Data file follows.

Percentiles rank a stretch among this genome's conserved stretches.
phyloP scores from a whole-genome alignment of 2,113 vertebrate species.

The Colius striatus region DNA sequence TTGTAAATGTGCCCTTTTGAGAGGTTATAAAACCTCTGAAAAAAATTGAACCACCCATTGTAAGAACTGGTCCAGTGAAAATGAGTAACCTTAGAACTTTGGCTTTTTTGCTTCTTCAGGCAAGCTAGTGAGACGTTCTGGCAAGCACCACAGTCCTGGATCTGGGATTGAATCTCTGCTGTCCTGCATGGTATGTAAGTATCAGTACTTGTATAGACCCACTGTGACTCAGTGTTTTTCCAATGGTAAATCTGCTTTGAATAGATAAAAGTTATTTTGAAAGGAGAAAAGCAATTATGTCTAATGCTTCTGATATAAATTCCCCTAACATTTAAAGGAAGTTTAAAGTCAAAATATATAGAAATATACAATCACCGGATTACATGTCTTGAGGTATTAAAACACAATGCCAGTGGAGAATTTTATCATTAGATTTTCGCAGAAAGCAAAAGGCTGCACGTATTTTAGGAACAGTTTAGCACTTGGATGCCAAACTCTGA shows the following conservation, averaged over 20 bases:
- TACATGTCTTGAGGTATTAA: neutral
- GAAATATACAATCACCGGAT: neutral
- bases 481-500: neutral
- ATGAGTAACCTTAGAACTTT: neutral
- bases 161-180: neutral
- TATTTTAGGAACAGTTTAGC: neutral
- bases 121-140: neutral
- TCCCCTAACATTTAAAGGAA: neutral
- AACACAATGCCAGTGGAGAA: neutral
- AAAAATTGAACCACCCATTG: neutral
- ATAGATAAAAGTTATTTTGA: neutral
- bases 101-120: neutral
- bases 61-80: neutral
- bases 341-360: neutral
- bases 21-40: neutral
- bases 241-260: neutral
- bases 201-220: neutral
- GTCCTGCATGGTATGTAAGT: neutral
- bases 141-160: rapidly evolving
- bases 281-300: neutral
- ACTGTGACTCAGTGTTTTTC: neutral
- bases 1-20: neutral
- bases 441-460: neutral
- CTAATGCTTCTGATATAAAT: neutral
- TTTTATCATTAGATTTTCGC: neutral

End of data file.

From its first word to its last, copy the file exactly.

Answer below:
Percentiles rank a stretch among this genome's conserved stretches.
phyloP scores from a whole-genome alignment of 2,113 vertebrate species.

The Colius striatus region DNA sequence TTGTAAATGTGCCCTTTTGAGAGGTTATAAAACCTCTGAAAAAAATTGAACCACCCATTGTAAGAACTGGTCCAGTGAAAATGAGTAACCTTAGAACTTTGGCTTTTTTGCTTCTTCAGGCAAGCTAGTGAGACGTTCTGGCAAGCACCACAGTCCTGGATCTGGGATTGAATCTCTGCTGTCCTGCATGGTATGTAAGTATCAGTACTTGTATAGACCCACTGTGACTCAGTGTTTTTCCAATGGTAAATCTGCTTTGAATAGATAAAAGTTATTTTGAAAGGAGAAAAGCAATTATGTCTAATGCTTCTGATATAAATTCCCCTAACATTTAAAGGAAGTTTAAAGTCAAAATATATAGAAATATACAATCACCGGATTACATGTCTTGAGGTATTAAAACACAATGCCAGTGGAGAATTTTATCATTAGATTTTCGCAGAAAGCAAAAGGCTGCACGTATTTTAGGAACAGTTTAGCACTTGGATGCCAAACTCTGA shows the following conservation, averaged over 20 bases:
- TACATGTCTTGAGGTATTAA: neutral
- GAAATATACAATCACCGGAT: neutral
- bases 481-500: neutral
- ATGAGTAACCTTAGAACTTT: neutral
- bases 161-180: neutral
- TATTTTAGGAACAGTTTAGC: neutral
- bases 121-140: neutral
- TCCCCTAACATTTAAAGGAA: neutral
- AACACAATGCCAGTGGAGAA: neutral
- AAAAATTGAACCACCCATTG: neutral
- ATAGATAAAAGTTATTTTGA: neutral
- bases 101-120: neutral
- bases 61-80: neutral
- bases 341-360: neutral
- bases 21-40: neutral
- bases 241-260: neutral
- bases 201-220: neutral
- GTCCTGCATGGTATGTAAGT: neutral
- bases 141-160: rapidly evolving
- bases 281-300: neutral
- ACTGTGACTCAGTGTTTTTC: neutral
- bases 1-20: neutral
- bases 441-460: neutral
- CTAATGCTTCTGATATAAAT: neutral
- TTTTATCATTAGATTTTCGC: neutral